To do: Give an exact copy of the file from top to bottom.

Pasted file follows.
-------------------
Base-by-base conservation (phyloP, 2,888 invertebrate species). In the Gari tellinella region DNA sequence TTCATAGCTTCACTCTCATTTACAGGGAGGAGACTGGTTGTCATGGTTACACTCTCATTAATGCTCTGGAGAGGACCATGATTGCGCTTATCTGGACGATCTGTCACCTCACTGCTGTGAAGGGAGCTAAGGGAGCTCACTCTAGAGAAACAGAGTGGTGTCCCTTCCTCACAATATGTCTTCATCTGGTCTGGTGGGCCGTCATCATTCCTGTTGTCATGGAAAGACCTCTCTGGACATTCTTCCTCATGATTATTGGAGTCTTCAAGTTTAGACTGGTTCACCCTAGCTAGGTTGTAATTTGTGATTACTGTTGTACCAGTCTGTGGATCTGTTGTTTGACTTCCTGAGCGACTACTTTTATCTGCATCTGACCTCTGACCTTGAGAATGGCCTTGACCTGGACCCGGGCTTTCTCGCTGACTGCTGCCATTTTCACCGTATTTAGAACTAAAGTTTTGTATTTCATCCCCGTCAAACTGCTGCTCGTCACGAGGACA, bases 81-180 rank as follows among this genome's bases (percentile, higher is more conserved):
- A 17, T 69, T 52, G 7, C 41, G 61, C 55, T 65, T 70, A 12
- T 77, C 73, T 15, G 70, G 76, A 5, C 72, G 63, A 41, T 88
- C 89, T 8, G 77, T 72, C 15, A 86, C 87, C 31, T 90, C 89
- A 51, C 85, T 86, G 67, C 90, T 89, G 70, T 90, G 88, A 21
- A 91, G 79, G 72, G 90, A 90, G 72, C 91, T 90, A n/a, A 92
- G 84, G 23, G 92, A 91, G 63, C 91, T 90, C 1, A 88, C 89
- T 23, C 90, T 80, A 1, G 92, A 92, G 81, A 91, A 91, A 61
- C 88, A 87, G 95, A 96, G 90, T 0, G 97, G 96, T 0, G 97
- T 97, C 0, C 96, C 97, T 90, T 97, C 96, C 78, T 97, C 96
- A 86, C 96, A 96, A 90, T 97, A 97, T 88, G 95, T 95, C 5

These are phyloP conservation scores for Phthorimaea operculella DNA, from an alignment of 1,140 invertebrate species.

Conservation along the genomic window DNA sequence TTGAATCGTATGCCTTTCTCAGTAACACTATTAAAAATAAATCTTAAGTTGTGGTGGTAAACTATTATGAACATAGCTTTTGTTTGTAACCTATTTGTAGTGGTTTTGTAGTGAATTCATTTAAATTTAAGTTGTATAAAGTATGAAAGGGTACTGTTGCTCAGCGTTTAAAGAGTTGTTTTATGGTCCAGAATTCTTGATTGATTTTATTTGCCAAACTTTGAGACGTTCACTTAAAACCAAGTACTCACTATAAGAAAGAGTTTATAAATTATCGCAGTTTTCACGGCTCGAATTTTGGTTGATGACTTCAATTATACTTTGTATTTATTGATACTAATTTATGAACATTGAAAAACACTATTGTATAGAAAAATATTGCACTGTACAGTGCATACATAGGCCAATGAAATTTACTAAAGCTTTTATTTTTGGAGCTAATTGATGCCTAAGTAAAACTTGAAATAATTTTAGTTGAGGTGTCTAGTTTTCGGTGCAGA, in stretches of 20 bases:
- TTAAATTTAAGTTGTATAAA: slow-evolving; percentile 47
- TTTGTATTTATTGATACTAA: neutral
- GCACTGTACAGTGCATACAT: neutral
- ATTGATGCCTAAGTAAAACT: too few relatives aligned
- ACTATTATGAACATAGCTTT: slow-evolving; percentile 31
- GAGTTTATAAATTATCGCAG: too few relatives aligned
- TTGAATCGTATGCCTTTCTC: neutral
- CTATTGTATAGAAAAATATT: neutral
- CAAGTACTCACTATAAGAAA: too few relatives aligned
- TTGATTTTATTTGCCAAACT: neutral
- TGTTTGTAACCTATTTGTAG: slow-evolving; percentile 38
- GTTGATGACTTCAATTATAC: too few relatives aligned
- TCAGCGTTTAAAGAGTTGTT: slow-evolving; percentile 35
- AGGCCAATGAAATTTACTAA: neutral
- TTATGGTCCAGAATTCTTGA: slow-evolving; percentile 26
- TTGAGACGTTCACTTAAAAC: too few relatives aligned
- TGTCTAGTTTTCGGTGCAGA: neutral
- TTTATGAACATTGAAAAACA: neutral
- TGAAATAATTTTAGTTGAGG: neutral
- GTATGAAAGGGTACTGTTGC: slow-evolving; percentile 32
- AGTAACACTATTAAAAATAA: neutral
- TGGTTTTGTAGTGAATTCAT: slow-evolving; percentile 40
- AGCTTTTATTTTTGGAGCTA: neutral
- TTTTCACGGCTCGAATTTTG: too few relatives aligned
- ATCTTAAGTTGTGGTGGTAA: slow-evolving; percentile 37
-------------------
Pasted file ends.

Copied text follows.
Base-by-base conservation (phyloP, 2,888 invertebrate species). In the Gari tellinella region DNA sequence TTCATAGCTTCACTCTCATTTACAGGGAGGAGACTGGTTGTCATGGTTACACTCTCATTAATGCTCTGGAGAGGACCATGATTGCGCTTATCTGGACGATCTGTCACCTCACTGCTGTGAAGGGAGCTAAGGGAGCTCACTCTAGAGAAACAGAGTGGTGTCCCTTCCTCACAATATGTCTTCATCTGGTCTGGTGGGCCGTCATCATTCCTGTTGTCATGGAAAGACCTCTCTGGACATTCTTCCTCATGATTATTGGAGTCTTCAAGTTTAGACTGGTTCACCCTAGCTAGGTTGTAATTTGTGATTACTGTTGTACCAGTCTGTGGATCTGTTGTTTGACTTCCTGAGCGACTACTTTTATCTGCATCTGACCTCTGACCTTGAGAATGGCCTTGACCTGGACCCGGGCTTTCTCGCTGACTGCTGCCATTTTCACCGTATTTAGAACTAAAGTTTTGTATTTCATCCCCGTCAAACTGCTGCTCGTCACGAGGACA, bases 81-180 rank as follows among this genome's bases (percentile, higher is more conserved):
- A 17, T 69, T 52, G 7, C 41, G 61, C 55, T 65, T 70, A 12
- T 77, C 73, T 15, G 70, G 76, A 5, C 72, G 63, A 41, T 88
- C 89, T 8, G 77, T 72, C 15, A 86, C 87, C 31, T 90, C 89
- A 51, C 85, T 86, G 67, C 90, T 89, G 70, T 90, G 88, A 21
- A 91, G 79, G 72, G 90, A 90, G 72, C 91, T 90, A n/a, A 92
- G 84, G 23, G 92, A 91, G 63, C 91, T 90, C 1, A 88, C 89
- T 23, C 90, T 80, A 1, G 92, A 92, G 81, A 91, A 91, A 61
- C 88, A 87, G 95, A 96, G 90, T 0, G 97, G 96, T 0, G 97
- T 97, C 0, C 96, C 97, T 90, T 97, C 96, C 78, T 97, C 96
- A 86, C 96, A 96, A 90, T 97, A 97, T 88, G 95, T 95, C 5

These are phyloP conservation scores for Phthorimaea operculella DNA, from an alignment of 1,140 invertebrate species.

Conservation along the genomic window DNA sequence TTGAATCGTATGCCTTTCTCAGTAACACTATTAAAAATAAATCTTAAGTTGTGGTGGTAAACTATTATGAACATAGCTTTTGTTTGTAACCTATTTGTAGTGGTTTTGTAGTGAATTCATTTAAATTTAAGTTGTATAAAGTATGAAAGGGTACTGTTGCTCAGCGTTTAAAGAGTTGTTTTATGGTCCAGAATTCTTGATTGATTTTATTTGCCAAACTTTGAGACGTTCACTTAAAACCAAGTACTCACTATAAGAAAGAGTTTATAAATTATCGCAGTTTTCACGGCTCGAATTTTGGTTGATGACTTCAATTATACTTTGTATTTATTGATACTAATTTATGAACATTGAAAAACACTATTGTATAGAAAAATATTGCACTGTACAGTGCATACATAGGCCAATGAAATTTACTAAAGCTTTTATTTTTGGAGCTAATTGATGCCTAAGTAAAACTTGAAATAATTTTAGTTGAGGTGTCTAGTTTTCGGTGCAGA, in stretches of 20 bases:
- TTAAATTTAAGTTGTATAAA: slow-evolving; percentile 47
- TTTGTATTTATTGATACTAA: neutral
- GCACTGTACAGTGCATACAT: neutral
- ATTGATGCCTAAGTAAAACT: too few relatives aligned
- ACTATTATGAACATAGCTTT: slow-evolving; percentile 31
- GAGTTTATAAATTATCGCAG: too few relatives aligned
- TTGAATCGTATGCCTTTCTC: neutral
- CTATTGTATAGAAAAATATT: neutral
- CAAGTACTCACTATAAGAAA: too few relatives aligned
- TTGATTTTATTTGCCAAACT: neutral
- TGTTTGTAACCTATTTGTAG: slow-evolving; percentile 38
- GTTGATGACTTCAATTATAC: too few relatives aligned
- TCAGCGTTTAAAGAGTTGTT: slow-evolving; percentile 35
- AGGCCAATGAAATTTACTAA: neutral
- TTATGGTCCAGAATTCTTGA: slow-evolving; percentile 26
- TTGAGACGTTCACTTAAAAC: too few relatives aligned
- TGTCTAGTTTTCGGTGCAGA: neutral
- TTTATGAACATTGAAAAACA: neutral
- TGAAATAATTTTAGTTGAGG: neutral
- GTATGAAAGGGTACTGTTGC: slow-evolving; percentile 32
- AGTAACACTATTAAAAATAA: neutral
- TGGTTTTGTAGTGAATTCAT: slow-evolving; percentile 40
- AGCTTTTATTTTTGGAGCTA: neutral
- TTTTCACGGCTCGAATTTTG: too few relatives aligned
- ATCTTAAGTTGTGGTGGTAA: slow-evolving; percentile 37